When Wendy Gilch and her husband sold their townhouse in Pittsburgh, Pennsylvania, and moved in with her parents to wait for the completion of their new-build, single-family home, she found the whole experience somewhat inadequate.
The couple, newlywed at the time, about seven years ago, had listed their home too early, Gilch would later say, motivated by the desire to avoid paying two mortgages. Yet, even though she loves her parents, living with them in the early, honeymoon-phase of her marriage was “a little awkward,” she says.
Gilch, a marketing professional, reasoned that the conventional manner of selling and buying residences contributed to the jagged timeline of changing their address. Dependent on a variety of forces, homes may take months to find new owners, or a mere days. Even before they connect, buyers and sellers often commit to following pre-established steps, likely guided by real estate professionals. And, when a buyer needs to first offload a home, aligning both transactions becomes a daunting effort.
“It was at that point that I thought there have to be more people out there that are in a similar position,” Gilch says.
For several years, Gilch researched the real estate industry, seeking a platform where buyers and sellers can meet without surrendering to a preconceived mode of transacting, where they can together set a schedule that works for everyone. When Gilch couldn’t find what she looked for, she created Selling Later.
“At end of 2018, I decided to develop something that opens the lines of communication for future sellers and future buyers,” Cilch said, “because there really isn’t anything where you can publicly talk about it without being committed to selling a certain way or putting yourself out there, risking your information to be sold off for thousands of dollars as sales leads.”
Having officially launched in early 2020, Selling Later is, to put it concisely, what its name implies. The website allows homeowners, who are mulling selling, to share images and details about their abodes in order to gauge buyer’s interest – and even to find a potential purchaser – before actually listing on the market.
In doing so, Selling Later lets homeowners promote their houses – and announce their intent to sell – on their own, in a way that real estate agents legally cannot. Recent industry updates have cracked down on the so-called pocket listings, or agent-represented houses that are not openly marketed.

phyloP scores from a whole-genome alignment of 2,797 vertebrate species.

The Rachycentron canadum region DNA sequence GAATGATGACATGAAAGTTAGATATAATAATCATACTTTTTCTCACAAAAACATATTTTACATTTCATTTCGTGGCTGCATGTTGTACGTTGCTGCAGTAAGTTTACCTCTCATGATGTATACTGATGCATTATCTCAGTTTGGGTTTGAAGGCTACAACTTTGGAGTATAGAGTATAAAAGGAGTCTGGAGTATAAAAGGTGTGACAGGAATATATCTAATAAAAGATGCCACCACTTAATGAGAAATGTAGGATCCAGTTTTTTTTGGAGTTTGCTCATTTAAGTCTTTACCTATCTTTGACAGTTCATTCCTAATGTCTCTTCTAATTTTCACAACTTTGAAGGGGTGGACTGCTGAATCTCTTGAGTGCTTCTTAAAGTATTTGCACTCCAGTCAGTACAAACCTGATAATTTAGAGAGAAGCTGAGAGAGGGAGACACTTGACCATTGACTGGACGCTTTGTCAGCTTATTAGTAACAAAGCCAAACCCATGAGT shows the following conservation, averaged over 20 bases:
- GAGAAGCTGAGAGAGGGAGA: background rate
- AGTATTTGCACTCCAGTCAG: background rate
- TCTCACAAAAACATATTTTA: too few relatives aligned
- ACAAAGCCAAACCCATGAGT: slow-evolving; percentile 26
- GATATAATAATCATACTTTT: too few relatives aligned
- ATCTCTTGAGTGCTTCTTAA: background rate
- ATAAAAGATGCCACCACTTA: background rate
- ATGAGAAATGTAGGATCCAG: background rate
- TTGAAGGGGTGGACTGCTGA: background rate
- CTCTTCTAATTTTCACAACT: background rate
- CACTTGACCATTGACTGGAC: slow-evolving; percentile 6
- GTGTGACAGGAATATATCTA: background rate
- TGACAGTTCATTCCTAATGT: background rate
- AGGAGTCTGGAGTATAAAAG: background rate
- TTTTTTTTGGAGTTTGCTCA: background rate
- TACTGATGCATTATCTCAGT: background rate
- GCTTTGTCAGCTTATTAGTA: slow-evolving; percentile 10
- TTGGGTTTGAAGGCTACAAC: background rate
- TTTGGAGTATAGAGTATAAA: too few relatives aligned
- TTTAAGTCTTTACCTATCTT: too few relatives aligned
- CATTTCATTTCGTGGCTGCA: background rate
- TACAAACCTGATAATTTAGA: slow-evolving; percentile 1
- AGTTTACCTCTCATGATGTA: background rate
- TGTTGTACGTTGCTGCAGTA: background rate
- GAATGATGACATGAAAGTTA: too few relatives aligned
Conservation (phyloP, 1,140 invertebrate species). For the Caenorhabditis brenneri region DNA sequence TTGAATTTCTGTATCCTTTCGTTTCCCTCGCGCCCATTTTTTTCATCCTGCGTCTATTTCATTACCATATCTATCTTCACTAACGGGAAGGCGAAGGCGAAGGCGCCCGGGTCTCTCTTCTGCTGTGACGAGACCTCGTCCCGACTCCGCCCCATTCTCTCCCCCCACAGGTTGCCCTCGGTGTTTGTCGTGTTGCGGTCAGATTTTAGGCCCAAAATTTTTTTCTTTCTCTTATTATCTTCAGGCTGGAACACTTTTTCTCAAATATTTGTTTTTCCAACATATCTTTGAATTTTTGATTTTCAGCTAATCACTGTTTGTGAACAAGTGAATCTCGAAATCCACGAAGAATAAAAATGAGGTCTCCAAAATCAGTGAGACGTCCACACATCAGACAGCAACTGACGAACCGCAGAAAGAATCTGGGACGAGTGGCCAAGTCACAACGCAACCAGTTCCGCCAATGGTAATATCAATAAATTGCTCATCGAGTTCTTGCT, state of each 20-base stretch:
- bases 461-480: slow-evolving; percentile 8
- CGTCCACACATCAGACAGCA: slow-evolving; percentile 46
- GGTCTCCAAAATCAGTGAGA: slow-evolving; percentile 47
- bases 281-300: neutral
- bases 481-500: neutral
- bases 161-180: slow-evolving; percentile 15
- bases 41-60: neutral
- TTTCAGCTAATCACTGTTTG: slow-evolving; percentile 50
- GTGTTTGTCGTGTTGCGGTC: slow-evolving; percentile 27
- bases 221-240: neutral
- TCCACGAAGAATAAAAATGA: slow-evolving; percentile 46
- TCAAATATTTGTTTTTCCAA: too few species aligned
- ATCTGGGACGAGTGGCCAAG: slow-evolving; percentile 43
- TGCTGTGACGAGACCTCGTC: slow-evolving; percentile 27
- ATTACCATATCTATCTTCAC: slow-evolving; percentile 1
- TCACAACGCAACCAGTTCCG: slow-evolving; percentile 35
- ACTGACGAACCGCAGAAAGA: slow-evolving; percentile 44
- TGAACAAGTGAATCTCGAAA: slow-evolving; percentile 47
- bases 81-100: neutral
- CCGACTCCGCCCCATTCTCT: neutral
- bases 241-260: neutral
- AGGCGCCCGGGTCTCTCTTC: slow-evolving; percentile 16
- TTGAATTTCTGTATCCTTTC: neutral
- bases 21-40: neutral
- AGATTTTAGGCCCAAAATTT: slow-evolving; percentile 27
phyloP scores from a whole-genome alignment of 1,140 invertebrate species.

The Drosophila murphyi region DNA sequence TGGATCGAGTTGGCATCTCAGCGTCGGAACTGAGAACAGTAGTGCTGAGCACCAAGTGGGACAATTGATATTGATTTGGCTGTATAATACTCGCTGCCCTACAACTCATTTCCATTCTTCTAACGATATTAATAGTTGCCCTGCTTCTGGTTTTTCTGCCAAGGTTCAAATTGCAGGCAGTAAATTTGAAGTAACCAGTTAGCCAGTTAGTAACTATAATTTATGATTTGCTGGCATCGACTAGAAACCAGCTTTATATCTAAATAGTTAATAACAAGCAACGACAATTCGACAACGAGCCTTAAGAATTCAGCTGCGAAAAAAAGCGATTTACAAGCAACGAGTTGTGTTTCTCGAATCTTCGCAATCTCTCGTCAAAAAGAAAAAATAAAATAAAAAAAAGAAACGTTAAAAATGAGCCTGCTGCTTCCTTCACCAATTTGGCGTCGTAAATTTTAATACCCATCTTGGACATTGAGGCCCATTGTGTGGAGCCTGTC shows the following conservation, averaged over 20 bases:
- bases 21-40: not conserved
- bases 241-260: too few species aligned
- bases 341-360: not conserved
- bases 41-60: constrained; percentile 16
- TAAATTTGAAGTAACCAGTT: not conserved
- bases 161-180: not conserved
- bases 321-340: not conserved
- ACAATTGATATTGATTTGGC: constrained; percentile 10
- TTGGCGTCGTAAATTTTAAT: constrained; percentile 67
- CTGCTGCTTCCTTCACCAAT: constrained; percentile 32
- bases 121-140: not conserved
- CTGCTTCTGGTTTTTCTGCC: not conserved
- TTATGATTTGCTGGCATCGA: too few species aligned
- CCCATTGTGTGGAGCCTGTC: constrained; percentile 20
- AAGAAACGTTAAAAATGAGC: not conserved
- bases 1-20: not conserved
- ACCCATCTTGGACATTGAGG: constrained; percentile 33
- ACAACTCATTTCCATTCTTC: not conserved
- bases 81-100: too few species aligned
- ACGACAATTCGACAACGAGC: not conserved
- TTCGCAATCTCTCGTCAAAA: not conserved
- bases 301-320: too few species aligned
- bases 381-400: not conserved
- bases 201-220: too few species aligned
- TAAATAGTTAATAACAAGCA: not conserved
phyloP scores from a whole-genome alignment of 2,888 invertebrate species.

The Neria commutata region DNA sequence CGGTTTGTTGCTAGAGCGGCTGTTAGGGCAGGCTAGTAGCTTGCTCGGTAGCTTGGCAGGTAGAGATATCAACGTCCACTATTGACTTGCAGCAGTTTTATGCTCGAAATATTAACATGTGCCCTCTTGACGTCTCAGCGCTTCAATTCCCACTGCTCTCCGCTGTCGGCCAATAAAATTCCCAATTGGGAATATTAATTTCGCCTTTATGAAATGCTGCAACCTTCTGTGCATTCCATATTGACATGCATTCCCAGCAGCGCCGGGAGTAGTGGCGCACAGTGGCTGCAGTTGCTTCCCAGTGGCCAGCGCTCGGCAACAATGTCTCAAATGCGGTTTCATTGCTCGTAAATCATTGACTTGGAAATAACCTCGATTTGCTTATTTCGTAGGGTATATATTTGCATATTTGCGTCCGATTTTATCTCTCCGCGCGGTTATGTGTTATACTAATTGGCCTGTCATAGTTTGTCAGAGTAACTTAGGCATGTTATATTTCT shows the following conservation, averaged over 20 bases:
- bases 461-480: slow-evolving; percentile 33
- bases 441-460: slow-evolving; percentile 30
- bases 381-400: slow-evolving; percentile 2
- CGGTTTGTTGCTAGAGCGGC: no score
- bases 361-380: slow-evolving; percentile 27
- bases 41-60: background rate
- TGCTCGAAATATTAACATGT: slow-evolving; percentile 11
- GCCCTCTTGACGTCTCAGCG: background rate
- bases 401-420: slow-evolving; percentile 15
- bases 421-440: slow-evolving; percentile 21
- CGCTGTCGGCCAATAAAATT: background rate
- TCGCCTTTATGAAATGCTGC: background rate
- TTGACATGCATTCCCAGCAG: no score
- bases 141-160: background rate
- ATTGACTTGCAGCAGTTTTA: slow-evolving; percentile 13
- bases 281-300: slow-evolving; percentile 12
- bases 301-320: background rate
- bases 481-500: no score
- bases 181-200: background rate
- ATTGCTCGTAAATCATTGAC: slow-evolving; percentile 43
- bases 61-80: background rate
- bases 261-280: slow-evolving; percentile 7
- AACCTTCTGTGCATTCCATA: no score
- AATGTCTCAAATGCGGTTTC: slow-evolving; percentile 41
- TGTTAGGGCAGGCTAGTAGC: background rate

Able to keep their homes on Selling Later for up to a whole year in exchange for a donation to a nonprofit, owners specify when they want to sell, a feature that Gilch says helps match sellers and shoppers, streamlining the deal in the meantime.
Selling Later, Gilch says, collects no commissions or fees. Nor does it peddle the homes or the buyers clicking on them as leads to agents, a service major listing websites offer.
“Our niche is education, consumer advocacy, empowering consumers to understand their options and their resources, in addition to giving them time to be able to connect and have conversations,” Gilch says.
A way to avoid the housing market challenges brought on by Covid-19
Moreover, with pandemic-induced uncertainty still clouding the housing market, Selling Later permits hesitant sellers to test the waters before diving in, Gilch says. The site also allows buyers to explore incoming inventory, potentially avoiding the bidding wars and inflated home prices that accompany today’s limited stock across the nation.
Probing the market is what Lindy Chapman, a relocation specialist, did on Selling Later, where she recently featured her parents’ vacation house, sited in the mountains of North Carolina.
“Selling Later gave me an opportunity to feel the market, to interview agents and to get consumers’ reactions to the home,” Chapman said. “I think it’s a brilliant platform for both sellers and buyers as well as for real estate agents.”
Now represented by a local agent, Chapman’s parents’ house is one of roughly 40 that have lately resided on Selling Later. Due to Covid-19, which has prompted scores of homeowners to postpone moving, the website is attracting more and more sellers-to-be from across the nation, from Southern California to West Virginia, Gilch says. At the same time, about 250 buyers have already created a Selling Later account that permits them to message the owners of the posted residences.
Having started the business in a year of disruption, Gilch hopes to permanently upend how homes are sold and bought, heeding the examples set forth by giants in other industries. Like Craiglist (which does offer real estate advertisements) – but with a communal emphasis.
“I’ve always admired Craig Newmark (founder of Craiglist) and how he took Craigslist and what used to be a process of posting in the classifieds and just made it free, transparent and public for everybody without selling and sharing user information,” Gilch said. “I’d love to follow in one way or another in his footsteps of offering a public service to everybody. Our goal is to really change the process for the better and to advocate for consumers and educate them.”